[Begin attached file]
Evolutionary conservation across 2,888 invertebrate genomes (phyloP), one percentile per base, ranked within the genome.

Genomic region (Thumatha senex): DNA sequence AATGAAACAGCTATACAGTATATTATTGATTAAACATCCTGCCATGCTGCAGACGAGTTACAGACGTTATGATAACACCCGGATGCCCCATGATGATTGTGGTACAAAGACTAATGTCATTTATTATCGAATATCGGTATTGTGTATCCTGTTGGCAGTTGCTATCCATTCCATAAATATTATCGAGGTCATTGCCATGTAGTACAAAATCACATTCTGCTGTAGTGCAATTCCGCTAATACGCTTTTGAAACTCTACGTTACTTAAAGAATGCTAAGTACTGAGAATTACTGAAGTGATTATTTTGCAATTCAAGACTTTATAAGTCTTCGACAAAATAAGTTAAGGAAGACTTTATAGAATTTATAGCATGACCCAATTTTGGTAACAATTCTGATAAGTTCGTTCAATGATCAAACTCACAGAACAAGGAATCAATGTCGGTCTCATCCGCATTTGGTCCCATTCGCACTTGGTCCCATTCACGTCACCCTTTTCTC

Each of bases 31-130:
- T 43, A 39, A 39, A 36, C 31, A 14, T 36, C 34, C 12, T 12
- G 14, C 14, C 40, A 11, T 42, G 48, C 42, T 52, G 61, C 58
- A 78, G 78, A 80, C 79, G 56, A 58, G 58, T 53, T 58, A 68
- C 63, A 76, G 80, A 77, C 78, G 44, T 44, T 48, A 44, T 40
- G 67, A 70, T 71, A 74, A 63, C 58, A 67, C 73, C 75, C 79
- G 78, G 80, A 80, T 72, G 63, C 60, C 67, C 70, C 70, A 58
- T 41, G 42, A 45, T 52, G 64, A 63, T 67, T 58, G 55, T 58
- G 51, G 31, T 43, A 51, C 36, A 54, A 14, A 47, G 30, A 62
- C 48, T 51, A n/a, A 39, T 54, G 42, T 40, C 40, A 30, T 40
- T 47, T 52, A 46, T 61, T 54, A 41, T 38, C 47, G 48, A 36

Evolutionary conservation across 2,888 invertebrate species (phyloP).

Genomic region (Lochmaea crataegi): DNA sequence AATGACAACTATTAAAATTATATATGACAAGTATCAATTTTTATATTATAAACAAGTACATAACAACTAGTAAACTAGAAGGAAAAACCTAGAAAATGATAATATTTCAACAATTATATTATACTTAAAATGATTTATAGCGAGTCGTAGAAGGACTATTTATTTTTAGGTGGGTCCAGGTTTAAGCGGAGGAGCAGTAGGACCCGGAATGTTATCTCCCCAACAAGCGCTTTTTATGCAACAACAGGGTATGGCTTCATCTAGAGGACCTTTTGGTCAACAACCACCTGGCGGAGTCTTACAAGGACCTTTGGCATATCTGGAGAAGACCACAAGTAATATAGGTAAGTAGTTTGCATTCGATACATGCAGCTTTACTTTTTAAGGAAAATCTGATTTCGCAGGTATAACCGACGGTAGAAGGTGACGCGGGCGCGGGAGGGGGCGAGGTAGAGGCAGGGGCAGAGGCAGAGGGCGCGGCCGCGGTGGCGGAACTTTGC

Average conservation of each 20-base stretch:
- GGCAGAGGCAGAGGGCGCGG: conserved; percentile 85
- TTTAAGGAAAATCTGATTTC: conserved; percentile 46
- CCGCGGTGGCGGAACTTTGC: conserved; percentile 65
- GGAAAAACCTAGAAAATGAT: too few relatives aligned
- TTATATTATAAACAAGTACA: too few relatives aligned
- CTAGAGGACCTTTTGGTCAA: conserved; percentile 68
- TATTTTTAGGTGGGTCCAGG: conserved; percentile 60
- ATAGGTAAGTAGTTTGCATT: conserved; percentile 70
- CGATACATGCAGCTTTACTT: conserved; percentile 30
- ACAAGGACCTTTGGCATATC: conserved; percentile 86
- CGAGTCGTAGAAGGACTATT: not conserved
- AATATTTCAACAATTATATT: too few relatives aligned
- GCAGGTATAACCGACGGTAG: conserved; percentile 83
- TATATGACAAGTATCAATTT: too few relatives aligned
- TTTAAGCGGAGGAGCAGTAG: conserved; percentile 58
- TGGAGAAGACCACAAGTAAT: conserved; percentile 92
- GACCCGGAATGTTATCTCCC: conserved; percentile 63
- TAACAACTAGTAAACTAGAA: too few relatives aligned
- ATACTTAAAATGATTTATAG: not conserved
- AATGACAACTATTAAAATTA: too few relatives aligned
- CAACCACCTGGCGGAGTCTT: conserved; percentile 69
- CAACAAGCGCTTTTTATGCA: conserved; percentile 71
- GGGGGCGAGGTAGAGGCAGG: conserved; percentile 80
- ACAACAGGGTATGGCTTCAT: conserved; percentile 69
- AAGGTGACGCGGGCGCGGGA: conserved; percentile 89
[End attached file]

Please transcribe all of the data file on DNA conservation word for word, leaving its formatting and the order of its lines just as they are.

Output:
Evolutionary conservation across 2,888 invertebrate genomes (phyloP), one percentile per base, ranked within the genome.

Genomic region (Thumatha senex): DNA sequence AATGAAACAGCTATACAGTATATTATTGATTAAACATCCTGCCATGCTGCAGACGAGTTACAGACGTTATGATAACACCCGGATGCCCCATGATGATTGTGGTACAAAGACTAATGTCATTTATTATCGAATATCGGTATTGTGTATCCTGTTGGCAGTTGCTATCCATTCCATAAATATTATCGAGGTCATTGCCATGTAGTACAAAATCACATTCTGCTGTAGTGCAATTCCGCTAATACGCTTTTGAAACTCTACGTTACTTAAAGAATGCTAAGTACTGAGAATTACTGAAGTGATTATTTTGCAATTCAAGACTTTATAAGTCTTCGACAAAATAAGTTAAGGAAGACTTTATAGAATTTATAGCATGACCCAATTTTGGTAACAATTCTGATAAGTTCGTTCAATGATCAAACTCACAGAACAAGGAATCAATGTCGGTCTCATCCGCATTTGGTCCCATTCGCACTTGGTCCCATTCACGTCACCCTTTTCTC

Each of bases 31-130:
- T 43, A 39, A 39, A 36, C 31, A 14, T 36, C 34, C 12, T 12
- G 14, C 14, C 40, A 11, T 42, G 48, C 42, T 52, G 61, C 58
- A 78, G 78, A 80, C 79, G 56, A 58, G 58, T 53, T 58, A 68
- C 63, A 76, G 80, A 77, C 78, G 44, T 44, T 48, A 44, T 40
- G 67, A 70, T 71, A 74, A 63, C 58, A 67, C 73, C 75, C 79
- G 78, G 80, A 80, T 72, G 63, C 60, C 67, C 70, C 70, A 58
- T 41, G 42, A 45, T 52, G 64, A 63, T 67, T 58, G 55, T 58
- G 51, G 31, T 43, A 51, C 36, A 54, A 14, A 47, G 30, A 62
- C 48, T 51, A n/a, A 39, T 54, G 42, T 40, C 40, A 30, T 40
- T 47, T 52, A 46, T 61, T 54, A 41, T 38, C 47, G 48, A 36

Evolutionary conservation across 2,888 invertebrate species (phyloP).

Genomic region (Lochmaea crataegi): DNA sequence AATGACAACTATTAAAATTATATATGACAAGTATCAATTTTTATATTATAAACAAGTACATAACAACTAGTAAACTAGAAGGAAAAACCTAGAAAATGATAATATTTCAACAATTATATTATACTTAAAATGATTTATAGCGAGTCGTAGAAGGACTATTTATTTTTAGGTGGGTCCAGGTTTAAGCGGAGGAGCAGTAGGACCCGGAATGTTATCTCCCCAACAAGCGCTTTTTATGCAACAACAGGGTATGGCTTCATCTAGAGGACCTTTTGGTCAACAACCACCTGGCGGAGTCTTACAAGGACCTTTGGCATATCTGGAGAAGACCACAAGTAATATAGGTAAGTAGTTTGCATTCGATACATGCAGCTTTACTTTTTAAGGAAAATCTGATTTCGCAGGTATAACCGACGGTAGAAGGTGACGCGGGCGCGGGAGGGGGCGAGGTAGAGGCAGGGGCAGAGGCAGAGGGCGCGGCCGCGGTGGCGGAACTTTGC

Average conservation of each 20-base stretch:
- GGCAGAGGCAGAGGGCGCGG: conserved; percentile 85
- TTTAAGGAAAATCTGATTTC: conserved; percentile 46
- CCGCGGTGGCGGAACTTTGC: conserved; percentile 65
- GGAAAAACCTAGAAAATGAT: too few relatives aligned
- TTATATTATAAACAAGTACA: too few relatives aligned
- CTAGAGGACCTTTTGGTCAA: conserved; percentile 68
- TATTTTTAGGTGGGTCCAGG: conserved; percentile 60
- ATAGGTAAGTAGTTTGCATT: conserved; percentile 70
- CGATACATGCAGCTTTACTT: conserved; percentile 30
- ACAAGGACCTTTGGCATATC: conserved; percentile 86
- CGAGTCGTAGAAGGACTATT: not conserved
- AATATTTCAACAATTATATT: too few relatives aligned
- GCAGGTATAACCGACGGTAG: conserved; percentile 83
- TATATGACAAGTATCAATTT: too few relatives aligned
- TTTAAGCGGAGGAGCAGTAG: conserved; percentile 58
- TGGAGAAGACCACAAGTAAT: conserved; percentile 92
- GACCCGGAATGTTATCTCCC: conserved; percentile 63
- TAACAACTAGTAAACTAGAA: too few relatives aligned
- ATACTTAAAATGATTTATAG: not conserved
- AATGACAACTATTAAAATTA: too few relatives aligned
- CAACCACCTGGCGGAGTCTT: conserved; percentile 69
- CAACAAGCGCTTTTTATGCA: conserved; percentile 71
- GGGGGCGAGGTAGAGGCAGG: conserved; percentile 80
- ACAACAGGGTATGGCTTCAT: conserved; percentile 69
- AAGGTGACGCGGGCGCGGGA: conserved; percentile 89